Genitourinary Cancer and Testicular Cancer

Testicular cancer accounts for just 1% of all cancers that occur in men, but is the most common type of cancer in men aged 15–49 years. Factors that may increase the risk of testicular cancer include cryptorchidism and abnormal testicle development. Given the relatively young age at onset of disease, environmental exposures in utero and early-in-life are also considered risk factors.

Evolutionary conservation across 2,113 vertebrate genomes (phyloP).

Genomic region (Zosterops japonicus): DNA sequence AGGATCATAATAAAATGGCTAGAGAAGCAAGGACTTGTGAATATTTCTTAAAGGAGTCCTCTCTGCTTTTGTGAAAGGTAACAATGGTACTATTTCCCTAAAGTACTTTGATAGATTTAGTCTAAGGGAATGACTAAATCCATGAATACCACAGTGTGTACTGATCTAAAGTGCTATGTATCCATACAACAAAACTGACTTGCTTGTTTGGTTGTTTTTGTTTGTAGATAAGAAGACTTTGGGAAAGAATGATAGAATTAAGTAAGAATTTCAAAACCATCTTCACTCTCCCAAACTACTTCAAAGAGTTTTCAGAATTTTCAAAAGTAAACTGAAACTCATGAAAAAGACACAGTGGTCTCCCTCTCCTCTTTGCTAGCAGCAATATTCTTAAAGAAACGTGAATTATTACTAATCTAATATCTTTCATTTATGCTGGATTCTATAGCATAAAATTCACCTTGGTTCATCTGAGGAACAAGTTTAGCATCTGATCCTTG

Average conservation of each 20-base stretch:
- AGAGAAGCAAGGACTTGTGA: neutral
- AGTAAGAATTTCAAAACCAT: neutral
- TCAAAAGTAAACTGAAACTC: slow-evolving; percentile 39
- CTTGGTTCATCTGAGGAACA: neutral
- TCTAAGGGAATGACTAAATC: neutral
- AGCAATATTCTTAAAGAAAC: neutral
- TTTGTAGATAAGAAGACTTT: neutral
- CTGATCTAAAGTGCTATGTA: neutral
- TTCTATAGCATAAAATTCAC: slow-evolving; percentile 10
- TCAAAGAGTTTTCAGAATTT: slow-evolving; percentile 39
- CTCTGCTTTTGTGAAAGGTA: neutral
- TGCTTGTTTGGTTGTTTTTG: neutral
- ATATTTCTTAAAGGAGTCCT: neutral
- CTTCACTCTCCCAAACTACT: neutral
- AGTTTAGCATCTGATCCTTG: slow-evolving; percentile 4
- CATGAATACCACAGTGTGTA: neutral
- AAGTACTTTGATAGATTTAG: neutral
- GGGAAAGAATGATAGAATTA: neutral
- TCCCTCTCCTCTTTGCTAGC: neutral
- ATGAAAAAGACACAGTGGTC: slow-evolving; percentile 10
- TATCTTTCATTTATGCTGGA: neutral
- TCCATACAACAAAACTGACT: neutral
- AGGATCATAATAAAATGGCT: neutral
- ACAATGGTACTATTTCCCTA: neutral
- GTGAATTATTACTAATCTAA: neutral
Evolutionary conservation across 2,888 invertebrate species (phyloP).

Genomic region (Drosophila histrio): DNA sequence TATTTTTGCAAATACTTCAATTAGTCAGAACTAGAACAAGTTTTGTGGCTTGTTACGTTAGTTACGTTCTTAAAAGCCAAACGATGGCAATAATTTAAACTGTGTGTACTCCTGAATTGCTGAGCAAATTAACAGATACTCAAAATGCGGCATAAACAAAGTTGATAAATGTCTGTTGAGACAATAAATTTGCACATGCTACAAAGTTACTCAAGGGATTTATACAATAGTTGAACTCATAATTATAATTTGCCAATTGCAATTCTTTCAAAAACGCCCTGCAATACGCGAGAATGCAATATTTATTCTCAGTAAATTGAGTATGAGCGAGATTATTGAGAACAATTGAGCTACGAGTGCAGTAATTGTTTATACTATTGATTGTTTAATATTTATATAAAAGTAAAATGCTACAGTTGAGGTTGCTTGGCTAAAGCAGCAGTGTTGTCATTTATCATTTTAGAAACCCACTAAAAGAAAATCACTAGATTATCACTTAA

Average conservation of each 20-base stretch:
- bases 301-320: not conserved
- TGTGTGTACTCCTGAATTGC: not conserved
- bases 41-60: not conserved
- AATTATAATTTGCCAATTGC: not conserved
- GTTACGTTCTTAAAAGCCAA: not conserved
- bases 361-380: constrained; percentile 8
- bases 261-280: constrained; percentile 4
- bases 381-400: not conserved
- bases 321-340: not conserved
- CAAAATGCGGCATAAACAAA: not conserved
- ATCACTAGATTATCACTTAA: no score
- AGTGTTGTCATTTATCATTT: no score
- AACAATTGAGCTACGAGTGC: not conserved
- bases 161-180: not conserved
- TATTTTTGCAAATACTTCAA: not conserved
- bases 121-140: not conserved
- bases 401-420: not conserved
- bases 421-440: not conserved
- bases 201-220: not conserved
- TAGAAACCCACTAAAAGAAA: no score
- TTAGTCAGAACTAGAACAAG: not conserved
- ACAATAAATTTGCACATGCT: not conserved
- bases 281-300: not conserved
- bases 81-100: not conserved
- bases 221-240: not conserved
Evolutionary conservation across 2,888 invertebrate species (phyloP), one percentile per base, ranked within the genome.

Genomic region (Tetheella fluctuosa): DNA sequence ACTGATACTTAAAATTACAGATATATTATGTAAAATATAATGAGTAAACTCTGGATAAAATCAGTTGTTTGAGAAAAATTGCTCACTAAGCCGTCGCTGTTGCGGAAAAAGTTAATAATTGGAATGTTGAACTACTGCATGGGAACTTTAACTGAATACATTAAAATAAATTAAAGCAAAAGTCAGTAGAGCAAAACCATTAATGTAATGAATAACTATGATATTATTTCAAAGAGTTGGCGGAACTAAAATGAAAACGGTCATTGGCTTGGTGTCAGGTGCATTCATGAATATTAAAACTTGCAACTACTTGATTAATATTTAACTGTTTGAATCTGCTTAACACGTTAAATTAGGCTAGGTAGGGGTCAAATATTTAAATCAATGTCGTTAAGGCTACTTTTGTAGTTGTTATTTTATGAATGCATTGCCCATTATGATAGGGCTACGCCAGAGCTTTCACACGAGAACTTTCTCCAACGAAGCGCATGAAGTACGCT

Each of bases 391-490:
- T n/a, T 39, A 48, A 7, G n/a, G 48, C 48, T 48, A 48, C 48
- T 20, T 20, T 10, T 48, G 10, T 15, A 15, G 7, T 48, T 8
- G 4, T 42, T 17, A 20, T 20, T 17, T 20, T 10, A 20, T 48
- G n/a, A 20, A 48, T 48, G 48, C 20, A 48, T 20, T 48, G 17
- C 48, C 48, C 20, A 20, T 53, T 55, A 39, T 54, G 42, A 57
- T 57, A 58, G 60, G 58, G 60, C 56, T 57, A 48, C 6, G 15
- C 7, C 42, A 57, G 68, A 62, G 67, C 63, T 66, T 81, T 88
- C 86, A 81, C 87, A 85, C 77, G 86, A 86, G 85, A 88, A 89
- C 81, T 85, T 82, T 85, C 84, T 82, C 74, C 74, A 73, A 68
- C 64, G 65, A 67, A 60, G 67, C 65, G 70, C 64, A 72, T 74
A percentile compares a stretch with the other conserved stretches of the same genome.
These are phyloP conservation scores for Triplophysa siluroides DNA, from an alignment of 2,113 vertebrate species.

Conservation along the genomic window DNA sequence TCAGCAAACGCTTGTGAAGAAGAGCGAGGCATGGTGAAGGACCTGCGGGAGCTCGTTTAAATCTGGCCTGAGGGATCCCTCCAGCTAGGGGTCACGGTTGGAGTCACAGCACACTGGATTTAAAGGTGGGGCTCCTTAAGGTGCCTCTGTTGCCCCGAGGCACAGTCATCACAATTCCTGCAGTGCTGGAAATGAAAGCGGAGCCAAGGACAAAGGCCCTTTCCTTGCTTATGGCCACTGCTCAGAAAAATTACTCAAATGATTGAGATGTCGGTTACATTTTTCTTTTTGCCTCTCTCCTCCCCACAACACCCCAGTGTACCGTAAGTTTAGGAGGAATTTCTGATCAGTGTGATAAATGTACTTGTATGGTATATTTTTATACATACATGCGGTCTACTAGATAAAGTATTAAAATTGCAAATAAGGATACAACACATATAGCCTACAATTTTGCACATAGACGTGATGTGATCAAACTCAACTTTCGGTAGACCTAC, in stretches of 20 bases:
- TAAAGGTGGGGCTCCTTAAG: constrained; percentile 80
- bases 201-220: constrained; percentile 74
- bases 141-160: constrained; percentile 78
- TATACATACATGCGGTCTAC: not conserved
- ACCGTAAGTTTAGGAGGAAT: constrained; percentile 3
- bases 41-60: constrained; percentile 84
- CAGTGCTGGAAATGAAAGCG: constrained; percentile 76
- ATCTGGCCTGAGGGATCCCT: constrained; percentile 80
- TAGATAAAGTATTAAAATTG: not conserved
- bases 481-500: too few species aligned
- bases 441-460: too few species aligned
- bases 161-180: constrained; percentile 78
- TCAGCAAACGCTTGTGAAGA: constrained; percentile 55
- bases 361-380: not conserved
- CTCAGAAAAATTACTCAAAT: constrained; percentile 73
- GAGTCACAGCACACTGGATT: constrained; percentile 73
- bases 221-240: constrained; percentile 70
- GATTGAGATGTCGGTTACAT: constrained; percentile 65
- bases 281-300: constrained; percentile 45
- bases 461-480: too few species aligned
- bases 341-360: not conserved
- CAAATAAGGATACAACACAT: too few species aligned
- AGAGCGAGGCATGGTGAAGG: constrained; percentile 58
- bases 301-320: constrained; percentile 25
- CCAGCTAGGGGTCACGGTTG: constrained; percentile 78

Types of testicular cancer are classified according to the type of cells affected. The majority of cases, around 95%, are germ cell testicular cancers. The two main subtypes of germ cell testicular cancer are seminomas, which account for 40–45% of testicular cancers, and non-seminomas, including teratomas, embryonal carcinomas, choriocarcinomas, and yolk sac tumors. Treatment depends on the type and stage of testicular cancer and almost always includes surgery. In some cases, chemotherapy or, less commonly, radiotherapy may be used.

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